In Montenegrin, the town is known as Herceg Novi or Херцег Нови; in Italian as Castelnuovo; and in Greek as Neòkastron (Νεοκαστρον), all meaning 'new castle'.
Herceg Novi was founded (on a former small fishing village, existing since Roman Empire times) as a fortress in 1382 by first Bosnian King Stjepan Tvrtko I and was called Sveti Stefan or Castelnuovo.
After the death of Tvrtko, Duke Sandalj Hranić of the Herzegovinian Kosačas acquired Castelnuovo. During his reign, Herceg Novi picked up trading salt. When Hranić died, his nephew, Herzog Stjepan Vukčić Kosača, inherited Castelnuovo. Under Stjepan, Castelnuovo expanded and thus became a city, renaming it to Herceg Novi. The Turks conquered Herceg Novi in 1482, and ruled for 200 years, until 1687. However, there was a short pause between 1538 and 1539 when it was held by the Spaniards before they were defeated in the Siege of Castelnuovo.
Venice gained control of the city and included it into Albania Veneta, an administrative unit on the territory of present-day coastal Montenegro. On 24 August 1798, Herceg Novi was annexed by Habsburg Austria but was then ceded to Russia as per the Treaty of Pressburg on 26 December 1805. The Russians officially occupied Herceg Novi between 28 February 1806 and 12 August 1807.
On 7 July 1807, Herceg Novi was ceded to Napoleon I Bonaparte's French Empire as per the Treaty of Tilsit. Official French rule over Herceg Novi began on 12 August 1807, when the Russians left the city. The city was part of Dalmatia until 14 October 1809, when it was annexed to the newly created Illyrian Provinces.
Herceg Novi, as well as the rest of the Bay of Kotor, was overtaken by Montenegrin forces in 1813. It was under control of a temporary government based in Dobrota between 11 September 1813 and 10 June 1814, which was supported by Montenegro. The appearance of Austrian forces in 1814 caused the Prince-Bishop of Montenegro to turn over the territory to Austrian administration on 11 June. After Herceg Novi was retaken, as well as the rest of the bay, it became part of the Dalmatian crownland. The bay was under Austro-Hungarian control until 1918.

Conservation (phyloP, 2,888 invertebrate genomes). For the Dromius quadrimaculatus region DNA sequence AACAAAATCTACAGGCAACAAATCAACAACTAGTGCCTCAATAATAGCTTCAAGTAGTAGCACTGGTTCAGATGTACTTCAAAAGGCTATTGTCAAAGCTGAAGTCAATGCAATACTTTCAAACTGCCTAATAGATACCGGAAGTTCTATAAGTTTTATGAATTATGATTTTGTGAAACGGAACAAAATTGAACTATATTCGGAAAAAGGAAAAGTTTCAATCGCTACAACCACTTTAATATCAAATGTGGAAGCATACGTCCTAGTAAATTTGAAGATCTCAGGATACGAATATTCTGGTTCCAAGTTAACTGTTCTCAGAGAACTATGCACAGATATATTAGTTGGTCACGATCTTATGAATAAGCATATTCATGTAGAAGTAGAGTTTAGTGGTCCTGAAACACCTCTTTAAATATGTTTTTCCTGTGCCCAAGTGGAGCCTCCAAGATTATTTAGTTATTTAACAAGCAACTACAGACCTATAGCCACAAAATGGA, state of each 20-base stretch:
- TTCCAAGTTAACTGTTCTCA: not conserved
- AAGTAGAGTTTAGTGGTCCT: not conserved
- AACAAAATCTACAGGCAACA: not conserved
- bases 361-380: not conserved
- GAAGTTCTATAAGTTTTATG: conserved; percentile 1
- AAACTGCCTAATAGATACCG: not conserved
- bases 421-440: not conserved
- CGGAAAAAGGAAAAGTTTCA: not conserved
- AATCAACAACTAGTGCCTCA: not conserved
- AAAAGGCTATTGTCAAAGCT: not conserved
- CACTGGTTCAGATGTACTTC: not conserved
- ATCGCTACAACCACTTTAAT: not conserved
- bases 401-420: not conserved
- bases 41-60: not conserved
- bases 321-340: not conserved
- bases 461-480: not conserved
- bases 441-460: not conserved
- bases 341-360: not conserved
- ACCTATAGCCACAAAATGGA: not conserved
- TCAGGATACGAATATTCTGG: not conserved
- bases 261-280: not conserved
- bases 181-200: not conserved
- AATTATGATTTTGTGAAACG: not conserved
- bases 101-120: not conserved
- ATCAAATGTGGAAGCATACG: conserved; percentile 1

In 1900, the two names ERZEG NOVI and CASTELNUOVO PRESSO CATTARO were used in bilingual cancellations.
The Kingdom of Montenegro attempted to retake the Bay of Kotor during World War I, it was bombarded from Lovćen, but by 1916 Austria-Hungary defeated Montenegro.
On 7 November 1918, the Serbian Army entered the bay and were greeted by the people as Slavic liberators. The bay later became a part of the self-proclaimed State of Slovenes, Croats and Serbs. Within a month, this region united with Serbia as part of the Kingdom of Serbs, Croats and Slovenes, renamed to Yugoslavia in 1929. The bay was a municipality of Dalmatia until it was, like all historic entities, abolished in 1922. It was incorporated into the Zeta Oblast (province), from 1929 style Zeta Banate.
Herceg Novi was annexed by Mussolini's fascist Italy during World War II in 1941. It became a part of the province of Cattaro.
Herceg Novi was later retaken by Yugoslav Partisan forces on 10 September 1943. Within Tito's Communist reformed Yugoslavia, Herceg Novi became part of the People's Republic of Montenegro.
It would follow its fate at the dismemberment of Yugoslavia into the State Union of Serbia and Montenegro in 2003, and as that fell apart in 2006 into independent Montenegro.
It once was a Catholic bishopric, but no residential incumbent data are available.
In 1933 the diocese was nominally restored by establishing a Latin Titular bishopric of Novi (in Dalmatia), listed as suffragan of the Archdiocese of Doclea, which in Classical times controlled its region in the Roman province of Dalmatia Superior.
It has had the following incumbents, of the fitting episcopal (lowest) rank, with two archiepiscopal exceptions:Abel Costas Montaño (1968.11.11 – 1974.12.11), as Auxiliary Bishop of Cochabamba (Bolivia) (1968.11.11 – 1974.12.11); later Bishop of Tarija (Bolivia) (1974.12.11 – retired 1995.10.20); died 2015
Alfred Gonti Pius Datubara, Capuchin Franciscans (O.F.M. Cap.) (1975.04.05 – 1976.05.24) as Auxiliary Bishop of Medan (Indonesia) (1975.04.05 – 1976.05.24); succeeded later as Metropolitan Archbishop of above Medan (1976.05.24 – retired 2009.02.12)
Juan Ignacio Larrea Holguín (1983.08.05 – 1988.03.25) as last Military Vicar of Ecuador (Ecuador) (1983.08.05 – 1986.07.21) and first Military Ordinary of Ecuador (1986.07.21 – 1989.12.07); later Coadjutor Archbishop of Guayaquil (Ecuador) (1988.03.25 – 1989.12.07), succeeding as Metropolitan Archbishop of Guayaquil (1989.12.07 – retired 2003.05.07), died 2006; previously Titular Bishop of Cellæ in Proconsulari (1969.05.17 – 1980.06.28) as Auxiliary Bishop of Quito (Ecuador) (1969.05.17 – 1980.06.28?), Bishop of Ibarra (Ecuador) (1980.06.28 – 1983.08.05)
Jan Lebeda (1988.05.19 – 1991.11.05) as Auxiliary Bishop of Praha (Prague, Czechoslovakia) (1988.05.19 – death 1991.11.05)
Titular Archbishop: Ernesto Maria Fiore (1991.12.16 – 2001.10.30), while Dean of Tribunal of the Roman Rota (1985.06.06 – 1993.07.02) and on emeritate; previously Prelate Auditor of Roman Rota (1960.06.23 – 1985.06.06)
Odilo Pedro Scherer (2001.11.28 – death 2007.03.21) as Auxiliary Bishop of São Paulo (Brazil) (2001.11.28 – 2007.03.21) and Secretary General of National Conference of Bishops of Brazil (2003 – 2007); later succeeded as Metropolitan Archbishop of São Paulo (2007.03.21 – ...), created Cardinal-Priest of S. Andrea al Quirinale (2007.11.24 [2008.02.17] – ...), Member of Commission of Cardinals overseeing the Institute for Works of Religion (2008.02.24 – 2014.01.15), Member of Council of Cardinals for the Study of Organisational and Economic Problems of the Apostolic See (2009.05.09 – 2014.02.24)